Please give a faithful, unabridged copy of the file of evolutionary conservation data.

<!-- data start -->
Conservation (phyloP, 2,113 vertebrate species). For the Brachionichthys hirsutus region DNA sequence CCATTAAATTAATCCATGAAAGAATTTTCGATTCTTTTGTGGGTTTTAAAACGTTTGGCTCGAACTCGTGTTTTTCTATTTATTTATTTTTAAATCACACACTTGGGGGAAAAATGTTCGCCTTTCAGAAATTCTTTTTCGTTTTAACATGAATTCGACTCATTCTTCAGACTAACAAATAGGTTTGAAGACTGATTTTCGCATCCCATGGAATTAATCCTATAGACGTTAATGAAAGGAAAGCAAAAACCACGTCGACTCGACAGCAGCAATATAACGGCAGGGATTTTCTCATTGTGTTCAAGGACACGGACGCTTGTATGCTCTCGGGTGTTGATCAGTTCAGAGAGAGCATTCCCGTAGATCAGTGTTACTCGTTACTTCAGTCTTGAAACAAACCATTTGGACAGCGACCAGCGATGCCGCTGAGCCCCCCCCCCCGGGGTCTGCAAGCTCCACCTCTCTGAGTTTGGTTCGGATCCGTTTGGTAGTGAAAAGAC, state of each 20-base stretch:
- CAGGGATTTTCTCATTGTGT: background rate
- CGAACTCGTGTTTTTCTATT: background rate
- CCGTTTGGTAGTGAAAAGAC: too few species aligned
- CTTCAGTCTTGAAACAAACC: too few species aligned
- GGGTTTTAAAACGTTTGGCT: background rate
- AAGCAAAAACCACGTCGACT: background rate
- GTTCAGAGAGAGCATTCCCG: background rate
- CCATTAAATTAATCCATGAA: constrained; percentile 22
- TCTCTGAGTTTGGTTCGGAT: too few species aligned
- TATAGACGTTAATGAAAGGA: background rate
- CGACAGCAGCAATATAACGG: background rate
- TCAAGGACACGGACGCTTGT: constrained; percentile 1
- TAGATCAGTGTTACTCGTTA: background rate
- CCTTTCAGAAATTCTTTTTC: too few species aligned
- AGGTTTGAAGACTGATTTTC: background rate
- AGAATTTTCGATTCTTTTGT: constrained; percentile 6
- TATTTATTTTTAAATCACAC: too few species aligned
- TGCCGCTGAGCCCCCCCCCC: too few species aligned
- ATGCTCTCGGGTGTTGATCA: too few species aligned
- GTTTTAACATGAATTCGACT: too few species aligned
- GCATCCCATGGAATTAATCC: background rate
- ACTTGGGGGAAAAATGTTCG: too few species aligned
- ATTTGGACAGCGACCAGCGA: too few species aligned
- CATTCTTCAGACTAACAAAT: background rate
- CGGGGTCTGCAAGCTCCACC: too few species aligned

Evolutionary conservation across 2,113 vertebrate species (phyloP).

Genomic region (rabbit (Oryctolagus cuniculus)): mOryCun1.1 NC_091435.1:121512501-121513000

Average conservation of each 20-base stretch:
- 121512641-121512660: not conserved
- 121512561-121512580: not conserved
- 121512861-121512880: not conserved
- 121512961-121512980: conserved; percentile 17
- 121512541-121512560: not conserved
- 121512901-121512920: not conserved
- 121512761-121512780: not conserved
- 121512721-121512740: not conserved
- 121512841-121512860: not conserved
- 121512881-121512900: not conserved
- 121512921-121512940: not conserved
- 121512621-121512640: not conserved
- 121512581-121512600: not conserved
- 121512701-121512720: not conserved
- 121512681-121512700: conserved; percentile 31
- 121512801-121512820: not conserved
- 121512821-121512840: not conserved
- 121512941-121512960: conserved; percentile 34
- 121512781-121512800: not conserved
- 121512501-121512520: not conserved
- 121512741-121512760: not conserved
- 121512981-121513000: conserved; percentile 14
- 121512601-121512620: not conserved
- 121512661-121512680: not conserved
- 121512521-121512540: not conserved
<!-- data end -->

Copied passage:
Conservation (phyloP, 2,113 vertebrate species). For the Brachionichthys hirsutus region DNA sequence CCATTAAATTAATCCATGAAAGAATTTTCGATTCTTTTGTGGGTTTTAAAACGTTTGGCTCGAACTCGTGTTTTTCTATTTATTTATTTTTAAATCACACACTTGGGGGAAAAATGTTCGCCTTTCAGAAATTCTTTTTCGTTTTAACATGAATTCGACTCATTCTTCAGACTAACAAATAGGTTTGAAGACTGATTTTCGCATCCCATGGAATTAATCCTATAGACGTTAATGAAAGGAAAGCAAAAACCACGTCGACTCGACAGCAGCAATATAACGGCAGGGATTTTCTCATTGTGTTCAAGGACACGGACGCTTGTATGCTCTCGGGTGTTGATCAGTTCAGAGAGAGCATTCCCGTAGATCAGTGTTACTCGTTACTTCAGTCTTGAAACAAACCATTTGGACAGCGACCAGCGATGCCGCTGAGCCCCCCCCCCCGGGGTCTGCAAGCTCCACCTCTCTGAGTTTGGTTCGGATCCGTTTGGTAGTGAAAAGAC, state of each 20-base stretch:
- CAGGGATTTTCTCATTGTGT: background rate
- CGAACTCGTGTTTTTCTATT: background rate
- CCGTTTGGTAGTGAAAAGAC: too few species aligned
- CTTCAGTCTTGAAACAAACC: too few species aligned
- GGGTTTTAAAACGTTTGGCT: background rate
- AAGCAAAAACCACGTCGACT: background rate
- GTTCAGAGAGAGCATTCCCG: background rate
- CCATTAAATTAATCCATGAA: constrained; percentile 22
- TCTCTGAGTTTGGTTCGGAT: too few species aligned
- TATAGACGTTAATGAAAGGA: background rate
- CGACAGCAGCAATATAACGG: background rate
- TCAAGGACACGGACGCTTGT: constrained; percentile 1
- TAGATCAGTGTTACTCGTTA: background rate
- CCTTTCAGAAATTCTTTTTC: too few species aligned
- AGGTTTGAAGACTGATTTTC: background rate
- AGAATTTTCGATTCTTTTGT: constrained; percentile 6
- TATTTATTTTTAAATCACAC: too few species aligned
- TGCCGCTGAGCCCCCCCCCC: too few species aligned
- ATGCTCTCGGGTGTTGATCA: too few species aligned
- GTTTTAACATGAATTCGACT: too few species aligned
- GCATCCCATGGAATTAATCC: background rate
- ACTTGGGGGAAAAATGTTCG: too few species aligned
- ATTTGGACAGCGACCAGCGA: too few species aligned
- CATTCTTCAGACTAACAAAT: background rate
- CGGGGTCTGCAAGCTCCACC: too few species aligned

Evolutionary conservation across 2,113 vertebrate species (phyloP).

Genomic region (rabbit (Oryctolagus cuniculus)): mOryCun1.1 NC_091435.1:121512501-121513000

Average conservation of each 20-base stretch:
- 121512641-121512660: not conserved
- 121512561-121512580: not conserved
- 121512861-121512880: not conserved
- 121512961-121512980: conserved; percentile 17
- 121512541-121512560: not conserved
- 121512901-121512920: not conserved
- 121512761-121512780: not conserved
- 121512721-121512740: not conserved
- 121512841-121512860: not conserved
- 121512881-121512900: not conserved
- 121512921-121512940: not conserved
- 121512621-121512640: not conserved
- 121512581-121512600: not conserved
- 121512701-121512720: not conserved
- 121512681-121512700: conserved; percentile 31
- 121512801-121512820: not conserved
- 121512821-121512840: not conserved
- 121512941-121512960: conserved; percentile 34
- 121512781-121512800: not conserved
- 121512501-121512520: not conserved
- 121512741-121512760: not conserved
- 121512981-121513000: conserved; percentile 14
- 121512601-121512620: not conserved
- 121512661-121512680: not conserved
- 121512521-121512540: not conserved